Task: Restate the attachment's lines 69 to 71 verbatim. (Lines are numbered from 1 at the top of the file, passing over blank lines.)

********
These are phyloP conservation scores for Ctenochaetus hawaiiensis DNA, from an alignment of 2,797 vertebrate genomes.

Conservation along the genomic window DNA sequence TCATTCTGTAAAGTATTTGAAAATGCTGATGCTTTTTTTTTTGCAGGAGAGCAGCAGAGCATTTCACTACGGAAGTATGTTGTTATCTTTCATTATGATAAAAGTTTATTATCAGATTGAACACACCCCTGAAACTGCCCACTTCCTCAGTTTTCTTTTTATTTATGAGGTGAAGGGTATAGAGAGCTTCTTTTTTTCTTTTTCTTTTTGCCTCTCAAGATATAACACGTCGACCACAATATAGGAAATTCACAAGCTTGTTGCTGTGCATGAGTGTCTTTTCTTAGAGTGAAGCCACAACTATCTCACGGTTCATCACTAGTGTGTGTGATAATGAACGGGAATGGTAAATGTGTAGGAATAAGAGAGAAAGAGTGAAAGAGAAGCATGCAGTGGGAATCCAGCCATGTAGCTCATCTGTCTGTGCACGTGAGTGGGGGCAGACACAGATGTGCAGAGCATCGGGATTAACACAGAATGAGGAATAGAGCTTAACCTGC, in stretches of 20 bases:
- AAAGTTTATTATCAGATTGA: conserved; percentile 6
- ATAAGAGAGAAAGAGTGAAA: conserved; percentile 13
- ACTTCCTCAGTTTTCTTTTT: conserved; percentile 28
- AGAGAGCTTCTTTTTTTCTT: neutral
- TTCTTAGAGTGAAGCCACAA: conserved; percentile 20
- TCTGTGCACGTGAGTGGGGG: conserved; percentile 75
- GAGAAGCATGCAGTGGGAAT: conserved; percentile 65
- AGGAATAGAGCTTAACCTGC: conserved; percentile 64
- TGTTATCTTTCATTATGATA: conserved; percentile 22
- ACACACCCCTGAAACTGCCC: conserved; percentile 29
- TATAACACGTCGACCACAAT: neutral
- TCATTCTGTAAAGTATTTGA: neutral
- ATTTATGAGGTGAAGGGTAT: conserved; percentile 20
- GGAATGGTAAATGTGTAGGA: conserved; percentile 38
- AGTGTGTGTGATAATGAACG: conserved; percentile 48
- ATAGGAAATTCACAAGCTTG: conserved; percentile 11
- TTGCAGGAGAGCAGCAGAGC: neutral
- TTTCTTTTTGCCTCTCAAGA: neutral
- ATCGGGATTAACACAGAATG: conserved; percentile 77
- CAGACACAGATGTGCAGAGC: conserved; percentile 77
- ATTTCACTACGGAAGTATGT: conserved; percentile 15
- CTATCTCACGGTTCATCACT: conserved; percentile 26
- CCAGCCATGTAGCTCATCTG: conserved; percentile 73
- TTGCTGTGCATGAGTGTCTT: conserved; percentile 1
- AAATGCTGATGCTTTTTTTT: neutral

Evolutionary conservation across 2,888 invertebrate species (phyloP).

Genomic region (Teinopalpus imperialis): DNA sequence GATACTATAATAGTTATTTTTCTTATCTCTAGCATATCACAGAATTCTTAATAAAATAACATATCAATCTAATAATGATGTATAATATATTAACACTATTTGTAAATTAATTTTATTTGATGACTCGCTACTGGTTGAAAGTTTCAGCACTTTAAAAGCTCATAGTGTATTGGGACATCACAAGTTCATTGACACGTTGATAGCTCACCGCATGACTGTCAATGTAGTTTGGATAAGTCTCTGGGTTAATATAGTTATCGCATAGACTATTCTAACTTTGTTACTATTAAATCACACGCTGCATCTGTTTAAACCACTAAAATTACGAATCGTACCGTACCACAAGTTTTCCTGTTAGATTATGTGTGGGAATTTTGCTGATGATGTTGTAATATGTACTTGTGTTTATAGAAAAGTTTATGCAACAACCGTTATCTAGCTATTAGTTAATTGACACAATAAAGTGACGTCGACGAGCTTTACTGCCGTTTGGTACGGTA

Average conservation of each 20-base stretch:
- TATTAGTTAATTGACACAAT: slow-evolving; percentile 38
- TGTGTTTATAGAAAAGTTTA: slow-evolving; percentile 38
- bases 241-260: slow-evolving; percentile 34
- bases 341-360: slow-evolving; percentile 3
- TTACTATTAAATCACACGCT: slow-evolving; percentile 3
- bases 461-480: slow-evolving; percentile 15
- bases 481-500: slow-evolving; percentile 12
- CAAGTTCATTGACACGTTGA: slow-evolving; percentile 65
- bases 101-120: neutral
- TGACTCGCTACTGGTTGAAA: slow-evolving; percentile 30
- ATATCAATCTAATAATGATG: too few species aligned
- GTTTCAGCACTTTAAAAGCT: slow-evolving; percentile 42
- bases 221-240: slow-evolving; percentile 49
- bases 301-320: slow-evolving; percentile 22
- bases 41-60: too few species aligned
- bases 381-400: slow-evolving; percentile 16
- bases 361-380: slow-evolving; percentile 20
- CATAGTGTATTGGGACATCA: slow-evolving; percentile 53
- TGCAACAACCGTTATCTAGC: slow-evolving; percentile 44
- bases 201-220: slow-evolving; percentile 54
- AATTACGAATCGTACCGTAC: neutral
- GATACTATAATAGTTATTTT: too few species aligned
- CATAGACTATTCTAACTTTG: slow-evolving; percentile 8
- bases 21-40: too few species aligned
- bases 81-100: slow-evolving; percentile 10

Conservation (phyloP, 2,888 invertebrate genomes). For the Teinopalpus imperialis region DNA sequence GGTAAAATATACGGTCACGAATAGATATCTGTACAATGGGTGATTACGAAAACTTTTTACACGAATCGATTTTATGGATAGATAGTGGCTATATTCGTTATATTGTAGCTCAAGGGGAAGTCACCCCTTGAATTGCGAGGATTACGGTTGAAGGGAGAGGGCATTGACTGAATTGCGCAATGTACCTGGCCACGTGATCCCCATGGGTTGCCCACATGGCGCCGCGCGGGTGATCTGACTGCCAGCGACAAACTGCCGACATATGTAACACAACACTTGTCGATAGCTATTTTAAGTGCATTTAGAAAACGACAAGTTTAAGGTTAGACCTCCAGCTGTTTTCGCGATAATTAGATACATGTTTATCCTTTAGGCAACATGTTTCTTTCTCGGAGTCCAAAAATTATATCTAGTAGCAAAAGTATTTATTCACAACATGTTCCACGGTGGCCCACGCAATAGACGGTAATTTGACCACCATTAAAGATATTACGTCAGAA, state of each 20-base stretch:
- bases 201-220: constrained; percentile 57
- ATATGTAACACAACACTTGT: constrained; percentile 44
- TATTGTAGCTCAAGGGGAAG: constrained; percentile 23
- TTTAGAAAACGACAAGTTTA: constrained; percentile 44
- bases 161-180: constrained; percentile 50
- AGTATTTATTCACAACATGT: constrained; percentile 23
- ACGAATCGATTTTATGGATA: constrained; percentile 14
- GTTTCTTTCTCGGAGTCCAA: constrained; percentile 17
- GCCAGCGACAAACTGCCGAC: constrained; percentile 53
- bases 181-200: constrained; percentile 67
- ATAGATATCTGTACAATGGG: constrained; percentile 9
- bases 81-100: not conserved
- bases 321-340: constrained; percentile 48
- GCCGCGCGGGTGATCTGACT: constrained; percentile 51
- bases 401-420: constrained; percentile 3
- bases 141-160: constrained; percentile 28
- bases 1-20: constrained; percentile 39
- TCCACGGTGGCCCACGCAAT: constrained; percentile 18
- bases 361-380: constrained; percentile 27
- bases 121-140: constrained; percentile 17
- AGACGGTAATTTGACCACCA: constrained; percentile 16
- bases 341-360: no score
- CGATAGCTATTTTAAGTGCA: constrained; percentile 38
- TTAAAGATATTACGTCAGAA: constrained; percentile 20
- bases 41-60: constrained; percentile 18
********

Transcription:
- bases 321-340: constrained; percentile 48
- GCCGCGCGGGTGATCTGACT: constrained; percentile 51
- bases 401-420: constrained; percentile 3